Culture and Cognition

Since I am new to this blogging business I am trying it out by stating my most fundamental position about culture and cognition which explains my suspicion of much of the work done in this field. Culture and cognition are always inseparably combined. The processes of cognition and history, though analytically different, do not have a seperate existence which can be recovered by ANY method whether developped in psychology or anthropology. The idea that one can obtain data that bypasses "culture" and gets to "nature" is futile. That work has to be done through theoretical reflection.
 

2 Comments

  • Lucien Dontask 22 December 2007 (00:00)

    Surely, in the case of non-human animals, including (in principle if not in practice) ancient human ancestors or neonates, one can study cognition without culture. So, is there an age in development or a stage in human evolution beyond which studying cognition without culture is not just incomplete but just wrong?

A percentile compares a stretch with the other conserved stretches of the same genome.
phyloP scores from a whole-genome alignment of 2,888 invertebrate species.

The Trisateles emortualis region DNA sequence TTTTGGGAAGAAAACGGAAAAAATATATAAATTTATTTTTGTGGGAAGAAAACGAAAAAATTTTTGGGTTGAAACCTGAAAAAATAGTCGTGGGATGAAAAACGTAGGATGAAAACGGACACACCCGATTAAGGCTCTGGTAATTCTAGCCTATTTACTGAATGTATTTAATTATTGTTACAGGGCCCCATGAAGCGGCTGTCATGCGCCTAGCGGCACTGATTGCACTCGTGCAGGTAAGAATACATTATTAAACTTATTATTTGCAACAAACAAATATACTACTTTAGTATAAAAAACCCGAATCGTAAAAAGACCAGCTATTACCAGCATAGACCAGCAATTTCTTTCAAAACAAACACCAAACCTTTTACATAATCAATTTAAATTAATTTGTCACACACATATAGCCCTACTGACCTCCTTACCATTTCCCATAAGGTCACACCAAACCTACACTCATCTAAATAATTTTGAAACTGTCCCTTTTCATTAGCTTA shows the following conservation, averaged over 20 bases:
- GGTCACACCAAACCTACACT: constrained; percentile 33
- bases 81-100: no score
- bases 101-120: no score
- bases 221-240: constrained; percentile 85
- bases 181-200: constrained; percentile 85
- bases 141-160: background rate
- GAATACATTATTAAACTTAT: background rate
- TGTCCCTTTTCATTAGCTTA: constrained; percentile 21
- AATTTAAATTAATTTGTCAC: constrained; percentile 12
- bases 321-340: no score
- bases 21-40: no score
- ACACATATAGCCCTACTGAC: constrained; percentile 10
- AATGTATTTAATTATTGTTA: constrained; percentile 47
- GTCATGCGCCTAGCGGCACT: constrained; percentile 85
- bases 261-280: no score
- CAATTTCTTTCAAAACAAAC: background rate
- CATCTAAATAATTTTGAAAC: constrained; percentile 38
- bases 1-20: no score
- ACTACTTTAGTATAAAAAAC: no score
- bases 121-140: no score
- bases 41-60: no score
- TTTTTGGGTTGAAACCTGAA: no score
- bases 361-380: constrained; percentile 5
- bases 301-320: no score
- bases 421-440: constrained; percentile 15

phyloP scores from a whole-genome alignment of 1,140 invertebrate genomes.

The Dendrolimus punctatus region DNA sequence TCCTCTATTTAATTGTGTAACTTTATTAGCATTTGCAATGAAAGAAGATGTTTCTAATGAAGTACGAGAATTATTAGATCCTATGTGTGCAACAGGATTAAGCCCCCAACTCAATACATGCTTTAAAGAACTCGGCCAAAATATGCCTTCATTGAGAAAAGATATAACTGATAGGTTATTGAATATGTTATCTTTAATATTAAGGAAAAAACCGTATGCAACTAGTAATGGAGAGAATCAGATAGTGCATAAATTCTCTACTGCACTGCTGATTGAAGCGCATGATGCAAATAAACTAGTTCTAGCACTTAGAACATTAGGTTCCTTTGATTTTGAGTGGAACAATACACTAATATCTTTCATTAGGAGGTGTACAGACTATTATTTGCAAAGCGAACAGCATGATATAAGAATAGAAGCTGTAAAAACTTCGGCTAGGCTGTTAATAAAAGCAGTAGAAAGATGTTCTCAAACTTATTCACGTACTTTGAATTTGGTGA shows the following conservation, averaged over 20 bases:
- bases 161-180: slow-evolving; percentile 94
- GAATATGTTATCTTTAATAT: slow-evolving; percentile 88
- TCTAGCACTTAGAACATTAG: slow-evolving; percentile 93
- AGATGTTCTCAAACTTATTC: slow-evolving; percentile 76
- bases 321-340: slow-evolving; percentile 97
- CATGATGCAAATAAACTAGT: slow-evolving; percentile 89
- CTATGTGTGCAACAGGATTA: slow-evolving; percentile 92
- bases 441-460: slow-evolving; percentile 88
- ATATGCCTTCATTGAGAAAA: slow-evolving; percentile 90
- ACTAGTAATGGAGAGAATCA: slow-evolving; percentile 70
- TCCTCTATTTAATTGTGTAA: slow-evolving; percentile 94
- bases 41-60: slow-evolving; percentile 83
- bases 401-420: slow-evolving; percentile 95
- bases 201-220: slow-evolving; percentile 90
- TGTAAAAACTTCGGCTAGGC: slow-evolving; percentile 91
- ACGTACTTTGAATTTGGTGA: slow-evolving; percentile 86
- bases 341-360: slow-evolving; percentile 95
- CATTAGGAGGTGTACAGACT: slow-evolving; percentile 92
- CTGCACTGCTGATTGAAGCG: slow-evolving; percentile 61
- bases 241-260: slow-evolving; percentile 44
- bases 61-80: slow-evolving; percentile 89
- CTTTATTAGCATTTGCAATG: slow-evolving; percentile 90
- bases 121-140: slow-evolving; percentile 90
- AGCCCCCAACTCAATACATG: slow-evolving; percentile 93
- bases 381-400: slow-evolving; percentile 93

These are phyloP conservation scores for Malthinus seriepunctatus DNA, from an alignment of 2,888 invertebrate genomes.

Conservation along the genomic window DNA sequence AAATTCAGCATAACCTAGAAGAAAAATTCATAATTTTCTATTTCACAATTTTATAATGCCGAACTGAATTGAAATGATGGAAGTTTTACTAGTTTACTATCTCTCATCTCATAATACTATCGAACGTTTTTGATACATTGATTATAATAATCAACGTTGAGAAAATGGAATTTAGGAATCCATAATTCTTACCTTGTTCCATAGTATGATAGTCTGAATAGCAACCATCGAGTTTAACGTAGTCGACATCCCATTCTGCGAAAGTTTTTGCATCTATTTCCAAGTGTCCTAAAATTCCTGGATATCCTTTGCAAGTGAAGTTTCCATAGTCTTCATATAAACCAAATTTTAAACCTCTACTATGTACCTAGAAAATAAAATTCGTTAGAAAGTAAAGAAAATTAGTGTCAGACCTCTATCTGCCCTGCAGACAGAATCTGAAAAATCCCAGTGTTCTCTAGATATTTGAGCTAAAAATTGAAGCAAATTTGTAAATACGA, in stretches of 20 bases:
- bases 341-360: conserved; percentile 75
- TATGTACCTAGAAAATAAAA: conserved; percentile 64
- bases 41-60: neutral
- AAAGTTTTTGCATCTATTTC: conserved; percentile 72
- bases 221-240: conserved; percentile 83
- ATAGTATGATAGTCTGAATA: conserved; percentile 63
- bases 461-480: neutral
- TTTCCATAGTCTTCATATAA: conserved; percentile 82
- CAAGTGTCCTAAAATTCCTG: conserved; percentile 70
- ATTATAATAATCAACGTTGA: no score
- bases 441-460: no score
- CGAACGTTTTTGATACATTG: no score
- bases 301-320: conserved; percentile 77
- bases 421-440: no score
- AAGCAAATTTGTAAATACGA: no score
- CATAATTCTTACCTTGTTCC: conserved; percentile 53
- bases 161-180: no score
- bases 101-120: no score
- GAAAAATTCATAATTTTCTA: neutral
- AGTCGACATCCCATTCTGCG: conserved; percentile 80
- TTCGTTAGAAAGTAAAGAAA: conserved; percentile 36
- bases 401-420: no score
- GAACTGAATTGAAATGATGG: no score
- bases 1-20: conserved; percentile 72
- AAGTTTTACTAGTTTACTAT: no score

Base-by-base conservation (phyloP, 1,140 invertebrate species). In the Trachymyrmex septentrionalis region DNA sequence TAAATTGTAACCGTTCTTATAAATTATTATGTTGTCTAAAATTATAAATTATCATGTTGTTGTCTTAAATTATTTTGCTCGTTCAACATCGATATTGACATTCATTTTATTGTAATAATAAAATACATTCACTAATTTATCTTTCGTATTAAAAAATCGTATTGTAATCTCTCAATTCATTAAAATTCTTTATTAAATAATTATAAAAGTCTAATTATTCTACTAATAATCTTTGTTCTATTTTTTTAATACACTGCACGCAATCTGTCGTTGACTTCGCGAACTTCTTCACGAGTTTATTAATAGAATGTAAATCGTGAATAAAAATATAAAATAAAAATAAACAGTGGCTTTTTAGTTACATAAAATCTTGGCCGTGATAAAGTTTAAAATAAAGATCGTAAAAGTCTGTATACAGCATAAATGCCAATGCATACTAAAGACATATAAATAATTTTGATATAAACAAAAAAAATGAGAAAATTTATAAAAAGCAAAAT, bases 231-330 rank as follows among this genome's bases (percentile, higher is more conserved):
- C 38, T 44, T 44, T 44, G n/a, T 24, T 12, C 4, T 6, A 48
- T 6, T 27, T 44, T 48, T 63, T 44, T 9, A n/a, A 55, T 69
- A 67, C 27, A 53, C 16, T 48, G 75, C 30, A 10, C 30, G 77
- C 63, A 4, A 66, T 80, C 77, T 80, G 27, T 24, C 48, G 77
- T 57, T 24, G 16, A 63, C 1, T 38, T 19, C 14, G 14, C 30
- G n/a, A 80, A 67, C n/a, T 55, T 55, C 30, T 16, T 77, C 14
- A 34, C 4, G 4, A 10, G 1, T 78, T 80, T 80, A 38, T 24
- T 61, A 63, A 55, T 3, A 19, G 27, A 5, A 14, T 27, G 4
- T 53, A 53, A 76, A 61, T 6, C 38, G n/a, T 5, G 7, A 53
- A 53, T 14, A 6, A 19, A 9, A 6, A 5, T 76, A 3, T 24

• Lucien Dontask 22 December 2007 (00:00)

    Your point of view can be interpreted in two different ways: 1) There is no way we can distinguish cognition from culture, so we should not even try (quoting you: ”cognition and history, though analytically different, do not have a seperate existence which can be recovered by ANY method”). 2) We should try to disentangle cognition and culture, but only in the armchair. So there is a method by which we can gain access to human nature, but it is not empirical (”That work has to be done through theoretical reflection”). I understand quite well why one would support point of view number 1, but I can’t say I feel the bite of number 2. Which one do you suppport, and, if it is number 2, why is cognition, as opposed to culture and history, accessible to theoretical workers alone?